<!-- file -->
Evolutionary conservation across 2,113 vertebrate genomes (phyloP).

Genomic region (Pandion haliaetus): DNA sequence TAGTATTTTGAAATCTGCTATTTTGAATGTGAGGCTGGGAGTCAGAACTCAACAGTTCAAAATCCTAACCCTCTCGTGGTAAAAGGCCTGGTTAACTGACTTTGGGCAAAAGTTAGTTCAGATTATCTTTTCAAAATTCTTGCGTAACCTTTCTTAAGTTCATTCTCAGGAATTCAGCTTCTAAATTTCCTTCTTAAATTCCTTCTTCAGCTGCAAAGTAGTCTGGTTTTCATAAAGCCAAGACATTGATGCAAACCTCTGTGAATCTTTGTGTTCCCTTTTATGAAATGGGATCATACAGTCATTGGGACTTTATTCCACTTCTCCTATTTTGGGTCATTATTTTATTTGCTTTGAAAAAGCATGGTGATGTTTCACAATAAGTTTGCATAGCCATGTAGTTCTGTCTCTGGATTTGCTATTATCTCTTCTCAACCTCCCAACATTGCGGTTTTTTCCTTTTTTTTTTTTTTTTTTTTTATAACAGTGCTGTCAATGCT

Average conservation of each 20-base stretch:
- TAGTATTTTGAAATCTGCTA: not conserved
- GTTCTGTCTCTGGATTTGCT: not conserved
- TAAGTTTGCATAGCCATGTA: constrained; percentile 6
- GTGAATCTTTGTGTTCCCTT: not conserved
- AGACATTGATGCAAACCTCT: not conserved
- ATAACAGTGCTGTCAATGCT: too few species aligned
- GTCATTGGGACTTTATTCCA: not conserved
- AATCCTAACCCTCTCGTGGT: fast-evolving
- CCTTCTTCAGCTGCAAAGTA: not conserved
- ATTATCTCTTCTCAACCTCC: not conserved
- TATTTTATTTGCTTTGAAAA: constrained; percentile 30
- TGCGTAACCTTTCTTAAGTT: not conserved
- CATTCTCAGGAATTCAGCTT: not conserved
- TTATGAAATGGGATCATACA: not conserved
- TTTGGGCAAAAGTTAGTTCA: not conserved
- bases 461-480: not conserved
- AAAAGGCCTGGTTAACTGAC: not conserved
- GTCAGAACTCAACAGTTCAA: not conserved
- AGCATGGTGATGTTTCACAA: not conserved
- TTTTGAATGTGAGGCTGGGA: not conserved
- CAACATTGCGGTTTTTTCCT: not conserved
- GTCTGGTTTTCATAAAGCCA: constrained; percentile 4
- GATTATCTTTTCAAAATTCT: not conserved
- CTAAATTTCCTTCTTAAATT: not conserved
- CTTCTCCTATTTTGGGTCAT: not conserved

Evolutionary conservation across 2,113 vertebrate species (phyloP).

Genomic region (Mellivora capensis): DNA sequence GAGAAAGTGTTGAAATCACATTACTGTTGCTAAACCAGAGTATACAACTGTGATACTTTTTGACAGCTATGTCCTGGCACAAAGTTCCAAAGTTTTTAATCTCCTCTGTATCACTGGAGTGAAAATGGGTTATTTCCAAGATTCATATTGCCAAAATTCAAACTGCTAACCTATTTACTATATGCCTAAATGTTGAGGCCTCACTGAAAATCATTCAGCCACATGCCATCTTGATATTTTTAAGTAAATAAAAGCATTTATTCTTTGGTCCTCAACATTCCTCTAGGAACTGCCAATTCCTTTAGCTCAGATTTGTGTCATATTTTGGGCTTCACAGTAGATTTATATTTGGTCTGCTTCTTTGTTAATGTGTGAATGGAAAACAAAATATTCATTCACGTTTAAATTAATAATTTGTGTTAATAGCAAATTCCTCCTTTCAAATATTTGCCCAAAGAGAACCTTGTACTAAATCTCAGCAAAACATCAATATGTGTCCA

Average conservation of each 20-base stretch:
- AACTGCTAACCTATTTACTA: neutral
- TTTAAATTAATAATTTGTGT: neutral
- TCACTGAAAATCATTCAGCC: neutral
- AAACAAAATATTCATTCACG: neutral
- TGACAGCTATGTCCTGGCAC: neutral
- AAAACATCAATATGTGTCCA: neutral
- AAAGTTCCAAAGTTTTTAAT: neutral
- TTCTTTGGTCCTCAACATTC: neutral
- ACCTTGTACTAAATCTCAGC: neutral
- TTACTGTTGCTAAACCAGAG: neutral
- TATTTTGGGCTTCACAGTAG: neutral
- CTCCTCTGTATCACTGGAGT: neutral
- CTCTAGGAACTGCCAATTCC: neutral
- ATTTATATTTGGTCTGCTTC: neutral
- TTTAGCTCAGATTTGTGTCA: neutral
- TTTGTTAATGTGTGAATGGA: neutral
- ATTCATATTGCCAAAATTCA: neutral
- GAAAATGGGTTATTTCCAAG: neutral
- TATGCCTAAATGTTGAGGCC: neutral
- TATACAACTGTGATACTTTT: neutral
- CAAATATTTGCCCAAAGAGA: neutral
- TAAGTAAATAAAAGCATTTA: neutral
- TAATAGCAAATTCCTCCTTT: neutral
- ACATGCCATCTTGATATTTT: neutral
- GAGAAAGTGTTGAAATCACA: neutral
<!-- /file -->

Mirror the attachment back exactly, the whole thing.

Evolutionary conservation across 2,113 vertebrate genomes (phyloP).

Genomic region (Pandion haliaetus): DNA sequence TAGTATTTTGAAATCTGCTATTTTGAATGTGAGGCTGGGAGTCAGAACTCAACAGTTCAAAATCCTAACCCTCTCGTGGTAAAAGGCCTGGTTAACTGACTTTGGGCAAAAGTTAGTTCAGATTATCTTTTCAAAATTCTTGCGTAACCTTTCTTAAGTTCATTCTCAGGAATTCAGCTTCTAAATTTCCTTCTTAAATTCCTTCTTCAGCTGCAAAGTAGTCTGGTTTTCATAAAGCCAAGACATTGATGCAAACCTCTGTGAATCTTTGTGTTCCCTTTTATGAAATGGGATCATACAGTCATTGGGACTTTATTCCACTTCTCCTATTTTGGGTCATTATTTTATTTGCTTTGAAAAAGCATGGTGATGTTTCACAATAAGTTTGCATAGCCATGTAGTTCTGTCTCTGGATTTGCTATTATCTCTTCTCAACCTCCCAACATTGCGGTTTTTTCCTTTTTTTTTTTTTTTTTTTTTATAACAGTGCTGTCAATGCT

Average conservation of each 20-base stretch:
- TAGTATTTTGAAATCTGCTA: not conserved
- GTTCTGTCTCTGGATTTGCT: not conserved
- TAAGTTTGCATAGCCATGTA: constrained; percentile 6
- GTGAATCTTTGTGTTCCCTT: not conserved
- AGACATTGATGCAAACCTCT: not conserved
- ATAACAGTGCTGTCAATGCT: too few species aligned
- GTCATTGGGACTTTATTCCA: not conserved
- AATCCTAACCCTCTCGTGGT: fast-evolving
- CCTTCTTCAGCTGCAAAGTA: not conserved
- ATTATCTCTTCTCAACCTCC: not conserved
- TATTTTATTTGCTTTGAAAA: constrained; percentile 30
- TGCGTAACCTTTCTTAAGTT: not conserved
- CATTCTCAGGAATTCAGCTT: not conserved
- TTATGAAATGGGATCATACA: not conserved
- TTTGGGCAAAAGTTAGTTCA: not conserved
- bases 461-480: not conserved
- AAAAGGCCTGGTTAACTGAC: not conserved
- GTCAGAACTCAACAGTTCAA: not conserved
- AGCATGGTGATGTTTCACAA: not conserved
- TTTTGAATGTGAGGCTGGGA: not conserved
- CAACATTGCGGTTTTTTCCT: not conserved
- GTCTGGTTTTCATAAAGCCA: constrained; percentile 4
- GATTATCTTTTCAAAATTCT: not conserved
- CTAAATTTCCTTCTTAAATT: not conserved
- CTTCTCCTATTTTGGGTCAT: not conserved

Evolutionary conservation across 2,113 vertebrate species (phyloP).

Genomic region (Mellivora capensis): DNA sequence GAGAAAGTGTTGAAATCACATTACTGTTGCTAAACCAGAGTATACAACTGTGATACTTTTTGACAGCTATGTCCTGGCACAAAGTTCCAAAGTTTTTAATCTCCTCTGTATCACTGGAGTGAAAATGGGTTATTTCCAAGATTCATATTGCCAAAATTCAAACTGCTAACCTATTTACTATATGCCTAAATGTTGAGGCCTCACTGAAAATCATTCAGCCACATGCCATCTTGATATTTTTAAGTAAATAAAAGCATTTATTCTTTGGTCCTCAACATTCCTCTAGGAACTGCCAATTCCTTTAGCTCAGATTTGTGTCATATTTTGGGCTTCACAGTAGATTTATATTTGGTCTGCTTCTTTGTTAATGTGTGAATGGAAAACAAAATATTCATTCACGTTTAAATTAATAATTTGTGTTAATAGCAAATTCCTCCTTTCAAATATTTGCCCAAAGAGAACCTTGTACTAAATCTCAGCAAAACATCAATATGTGTCCA

Average conservation of each 20-base stretch:
- AACTGCTAACCTATTTACTA: neutral
- TTTAAATTAATAATTTGTGT: neutral
- TCACTGAAAATCATTCAGCC: neutral
- AAACAAAATATTCATTCACG: neutral
- TGACAGCTATGTCCTGGCAC: neutral
- AAAACATCAATATGTGTCCA: neutral
- AAAGTTCCAAAGTTTTTAAT: neutral
- TTCTTTGGTCCTCAACATTC: neutral
- ACCTTGTACTAAATCTCAGC: neutral
- TTACTGTTGCTAAACCAGAG: neutral
- TATTTTGGGCTTCACAGTAG: neutral
- CTCCTCTGTATCACTGGAGT: neutral
- CTCTAGGAACTGCCAATTCC: neutral
- ATTTATATTTGGTCTGCTTC: neutral
- TTTAGCTCAGATTTGTGTCA: neutral
- TTTGTTAATGTGTGAATGGA: neutral
- ATTCATATTGCCAAAATTCA: neutral
- GAAAATGGGTTATTTCCAAG: neutral
- TATGCCTAAATGTTGAGGCC: neutral
- TATACAACTGTGATACTTTT: neutral
- CAAATATTTGCCCAAAGAGA: neutral
- TAAGTAAATAAAAGCATTTA: neutral
- TAATAGCAAATTCCTCCTTT: neutral
- ACATGCCATCTTGATATTTT: neutral
- GAGAAAGTGTTGAAATCACA: neutral